Arbitration In IndiaInvestment Treaty Arbitration – An Indian Perspective

September 30, 20210


Investment Treaty Arbitration (“ITA”) is a method of resolving disputes between Foreign Investor(s), on one hand, and the State, on the other. This is also commonly referred to as an ‘Investor-State Dispute’. The entire concept of ITA is premised upon four factors, which include:

  • a Multilateral/Bilateral Investment Treaty,
  • the National Law of the Host State with respect to such investments,
  • an Independent Investment Agreement, and
  • a general preference of ITA over an Independent Arbitrator and Tribunal.

Without the fulfillment of these factors, the functioning of the entire regime of ITA becomes a futile exercise.

During the past decade, the gradual shift towards ITA has proven to be a big success. ITA presents an attractive approach, especially from a Foreign Investor’s point of view, and particularly in reference to the tiresome alternative of approaching the Local Courts in the Host State for resolution and settlement of disputes. The availability and accessibility of ITA makes it lucrative for Foreign Investors to invest in the Country as ITA enables fair disposal of the dispute without any bias.

Furthermore, Foreign Investments in the country tend to strengthen the economy which result in a number of Host States being naturally inclined towards doing all they can to attract Foreign Investment. Another important aspect is that ITA intends to de-politicize Investment Disputes, specifically in comparison to the conventional alternative of diplomatic protection, which requires the involvement of the Governments of the Investors as well as the Host States.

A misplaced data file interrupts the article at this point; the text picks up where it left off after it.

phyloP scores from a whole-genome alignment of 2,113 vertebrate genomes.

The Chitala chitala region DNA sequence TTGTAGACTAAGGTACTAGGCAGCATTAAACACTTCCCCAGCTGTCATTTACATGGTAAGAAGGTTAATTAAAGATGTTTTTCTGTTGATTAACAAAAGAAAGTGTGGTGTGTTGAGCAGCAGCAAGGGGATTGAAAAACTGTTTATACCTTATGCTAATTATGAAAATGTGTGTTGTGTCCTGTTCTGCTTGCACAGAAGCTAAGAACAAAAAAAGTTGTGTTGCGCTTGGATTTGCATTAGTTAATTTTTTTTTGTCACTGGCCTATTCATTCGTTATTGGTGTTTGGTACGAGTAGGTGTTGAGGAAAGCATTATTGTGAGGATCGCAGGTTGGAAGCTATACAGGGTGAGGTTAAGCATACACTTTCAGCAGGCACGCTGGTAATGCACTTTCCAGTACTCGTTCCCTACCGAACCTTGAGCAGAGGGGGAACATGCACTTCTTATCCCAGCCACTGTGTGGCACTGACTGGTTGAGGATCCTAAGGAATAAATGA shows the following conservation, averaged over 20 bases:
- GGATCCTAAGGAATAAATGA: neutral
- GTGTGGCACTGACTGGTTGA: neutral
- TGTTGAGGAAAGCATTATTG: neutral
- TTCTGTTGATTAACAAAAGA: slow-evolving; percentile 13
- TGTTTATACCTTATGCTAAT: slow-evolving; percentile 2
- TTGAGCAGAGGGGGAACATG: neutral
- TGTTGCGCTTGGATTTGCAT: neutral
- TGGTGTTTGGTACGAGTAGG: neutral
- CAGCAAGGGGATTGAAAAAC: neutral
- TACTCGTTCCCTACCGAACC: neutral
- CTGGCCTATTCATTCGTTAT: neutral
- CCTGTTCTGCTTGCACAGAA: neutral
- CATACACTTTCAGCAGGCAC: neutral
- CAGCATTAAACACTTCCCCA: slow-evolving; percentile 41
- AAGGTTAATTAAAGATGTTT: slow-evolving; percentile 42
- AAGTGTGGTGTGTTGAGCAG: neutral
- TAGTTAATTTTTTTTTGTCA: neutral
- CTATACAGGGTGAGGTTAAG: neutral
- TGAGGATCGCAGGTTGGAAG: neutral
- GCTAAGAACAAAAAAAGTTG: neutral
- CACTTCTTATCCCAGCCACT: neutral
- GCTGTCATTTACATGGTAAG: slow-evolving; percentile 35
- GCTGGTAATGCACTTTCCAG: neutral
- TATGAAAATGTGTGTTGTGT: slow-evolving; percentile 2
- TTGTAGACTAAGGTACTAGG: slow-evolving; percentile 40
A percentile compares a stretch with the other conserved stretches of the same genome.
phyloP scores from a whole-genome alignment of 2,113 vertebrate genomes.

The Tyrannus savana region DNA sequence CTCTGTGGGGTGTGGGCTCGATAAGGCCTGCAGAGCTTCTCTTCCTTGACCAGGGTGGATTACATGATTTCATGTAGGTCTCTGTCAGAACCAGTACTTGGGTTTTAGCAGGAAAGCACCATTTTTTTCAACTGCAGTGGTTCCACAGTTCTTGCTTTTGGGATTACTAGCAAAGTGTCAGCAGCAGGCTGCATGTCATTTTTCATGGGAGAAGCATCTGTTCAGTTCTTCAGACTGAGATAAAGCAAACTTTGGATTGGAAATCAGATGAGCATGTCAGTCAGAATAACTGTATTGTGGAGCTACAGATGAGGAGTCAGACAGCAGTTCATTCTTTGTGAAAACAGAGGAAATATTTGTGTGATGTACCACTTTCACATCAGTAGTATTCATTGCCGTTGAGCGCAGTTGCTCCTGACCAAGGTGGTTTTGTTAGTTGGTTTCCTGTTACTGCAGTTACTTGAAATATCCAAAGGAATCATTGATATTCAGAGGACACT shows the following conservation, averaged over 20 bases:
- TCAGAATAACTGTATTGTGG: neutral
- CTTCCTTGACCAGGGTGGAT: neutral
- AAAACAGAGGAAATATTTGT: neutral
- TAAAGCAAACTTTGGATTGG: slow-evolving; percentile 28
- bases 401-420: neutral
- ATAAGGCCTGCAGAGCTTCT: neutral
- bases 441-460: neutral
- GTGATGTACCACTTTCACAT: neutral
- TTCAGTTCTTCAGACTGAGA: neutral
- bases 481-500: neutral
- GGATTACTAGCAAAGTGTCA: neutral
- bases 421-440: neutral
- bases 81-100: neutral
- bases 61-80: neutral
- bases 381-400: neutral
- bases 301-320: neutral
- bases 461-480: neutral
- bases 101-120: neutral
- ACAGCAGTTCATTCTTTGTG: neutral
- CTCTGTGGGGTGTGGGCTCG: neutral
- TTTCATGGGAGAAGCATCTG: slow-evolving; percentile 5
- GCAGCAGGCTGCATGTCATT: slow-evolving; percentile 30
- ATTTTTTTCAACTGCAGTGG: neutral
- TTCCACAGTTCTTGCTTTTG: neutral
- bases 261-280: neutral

ICSID is an International Arbitration Institution established in the year 1996, with the main purpose of acting as one of the first forums for the resolution of Investor–State disputes by way of including Arbitration Clauses in Contracts. While India has not ratified the ICSID Convention, it has been a part of several such Arbitrations and has also entered into Bilateral Investment Protection Agreements with a considerable number of countries.

The Indian Government had also released the Model Indian Bilateral Investment Treaty Plan in December 2015. This Model however, contains certain controversial clauses in reference to certain favorable nations, which may not gel with the interests of the contracting States.

Under the current Indian regime, Investors are required to focus on the fact that these Investment Treaties are usually an addition to the normal contractual rights that the Investor will have against its counterpart and, finally, that the protection afforded by Investment Treaties are enforceable by the Investor against the Host State, often with the help of International Arbitration and without the need to litigate in the Host State’s Local Courts.